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"How do I get them to listen to me?" Ring any bells?

Updated: Jan 26

Not being listened to can be one of the biggest triggers in life in general. Not feeling heard. Respected. In control.


Imagine being at work and people ignoring you. Perhaps you had it at school by some nasty bullies - pretending you didn't exist (just me?). Maybe your parents weren't that interested in anything you had to say. Seen but not heard.

It brings up a lot of feelings doesn't it?

So here, right now I want you to move from the thoughts of ‘how can I make them…’, and start here; Why am I finding it so hard to not be heard? Why am I finding it SO enraging when my children don't listen? Aside from just needing your child to do something I mean. What is it also about?


I believe that being heard needs to go both ways (this might hit a nerve but hear me out).


How much do you listen to them?


To children, ‘feeling heard’ is often something that happens during play (I always say play is a child’s love language). When they tell you about something they find really interesting (but you have no interest in, idea about or time for), how much do you actually listen or respond?

I’m not saying this to shame anyone. I don’t sit around playing with my children all day listening to endless facts about Pokémon 🥺… but I also have some self reflection that when I don’t, and my children don’t listen… maybe that’s partly why.

We have to be self reflective and manage our expectations. Do I want to sit around listening to Pokemon facts all day? No. Does my child want to brush his teeth and go to bed? Also no. It's a matter of mutual respect and filling up one another's 'I hear you' cups.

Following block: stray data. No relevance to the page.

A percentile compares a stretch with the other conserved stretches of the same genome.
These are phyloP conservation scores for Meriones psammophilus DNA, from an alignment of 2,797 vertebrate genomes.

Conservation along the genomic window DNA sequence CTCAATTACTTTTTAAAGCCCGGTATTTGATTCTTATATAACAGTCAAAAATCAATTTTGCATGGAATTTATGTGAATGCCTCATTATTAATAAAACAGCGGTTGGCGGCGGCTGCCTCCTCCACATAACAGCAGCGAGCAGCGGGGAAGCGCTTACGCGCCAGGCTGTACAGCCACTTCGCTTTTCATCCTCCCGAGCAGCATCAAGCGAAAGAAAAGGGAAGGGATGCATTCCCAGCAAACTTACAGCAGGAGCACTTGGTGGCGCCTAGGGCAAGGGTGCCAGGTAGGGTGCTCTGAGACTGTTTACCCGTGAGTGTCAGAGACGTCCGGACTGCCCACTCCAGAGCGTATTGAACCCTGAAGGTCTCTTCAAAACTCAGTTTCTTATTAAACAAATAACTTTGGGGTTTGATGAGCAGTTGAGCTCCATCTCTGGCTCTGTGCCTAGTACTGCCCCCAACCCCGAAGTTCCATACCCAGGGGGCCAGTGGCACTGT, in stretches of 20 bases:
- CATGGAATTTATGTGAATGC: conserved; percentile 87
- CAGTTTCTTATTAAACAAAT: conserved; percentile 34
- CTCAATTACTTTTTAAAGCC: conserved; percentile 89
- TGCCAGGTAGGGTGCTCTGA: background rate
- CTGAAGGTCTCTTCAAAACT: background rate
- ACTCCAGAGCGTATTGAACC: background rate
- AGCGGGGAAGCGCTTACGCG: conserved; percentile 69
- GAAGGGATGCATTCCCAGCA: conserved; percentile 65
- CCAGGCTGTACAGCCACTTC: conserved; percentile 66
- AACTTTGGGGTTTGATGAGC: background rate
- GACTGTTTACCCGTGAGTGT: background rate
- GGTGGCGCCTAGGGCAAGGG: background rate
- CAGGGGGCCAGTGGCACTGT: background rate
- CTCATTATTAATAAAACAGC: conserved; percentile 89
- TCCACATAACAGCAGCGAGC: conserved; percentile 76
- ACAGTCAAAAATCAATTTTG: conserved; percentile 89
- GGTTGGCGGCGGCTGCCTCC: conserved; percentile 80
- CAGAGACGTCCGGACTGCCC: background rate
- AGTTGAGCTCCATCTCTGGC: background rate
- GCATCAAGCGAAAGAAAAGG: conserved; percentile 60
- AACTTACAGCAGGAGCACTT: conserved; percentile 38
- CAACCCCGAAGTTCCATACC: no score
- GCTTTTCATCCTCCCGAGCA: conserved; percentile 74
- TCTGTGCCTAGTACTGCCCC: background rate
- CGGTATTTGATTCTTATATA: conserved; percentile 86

There are also other factors involved of course with supporting children's listening skills:

❓Are you saying the word ‘No’ more than you need to? “I can really see that you want one more turn on the ride, but Mummy said one turn” followed by something they can do. Not using the actual word 'no' can help.

👂🏼Children listen in different ways. Just because they aren’t looking at you, it doesn’t mean they haven’t heard you.


🔢Giving a run down of 2-3 steps of what will happen next and little reminders is better than shouting ‘Right time to go! Put your shoes on!’.


🗣Asking children to repeat back or remind you what step is happening next, is one way of showing they have listened without you always being the authoritative ‘I’m telling you what to do’ person.


👀Young children respond brilliantly to visual prompts along with words. Signs (like makaton or BSL) or actual visual pictures. The images or signs add another dimension to the instruction or prompt being ‘heard’ and also make things more interactive.


Body language. Tone of voice. You don’t need eye contact to be heard but children are masters at reading tone & body language so keep that in mind when you’re talking!


Let me know if you’ve been struggling & if any of this has given you some ideas on what to try next. You can always contact me if you need further support.

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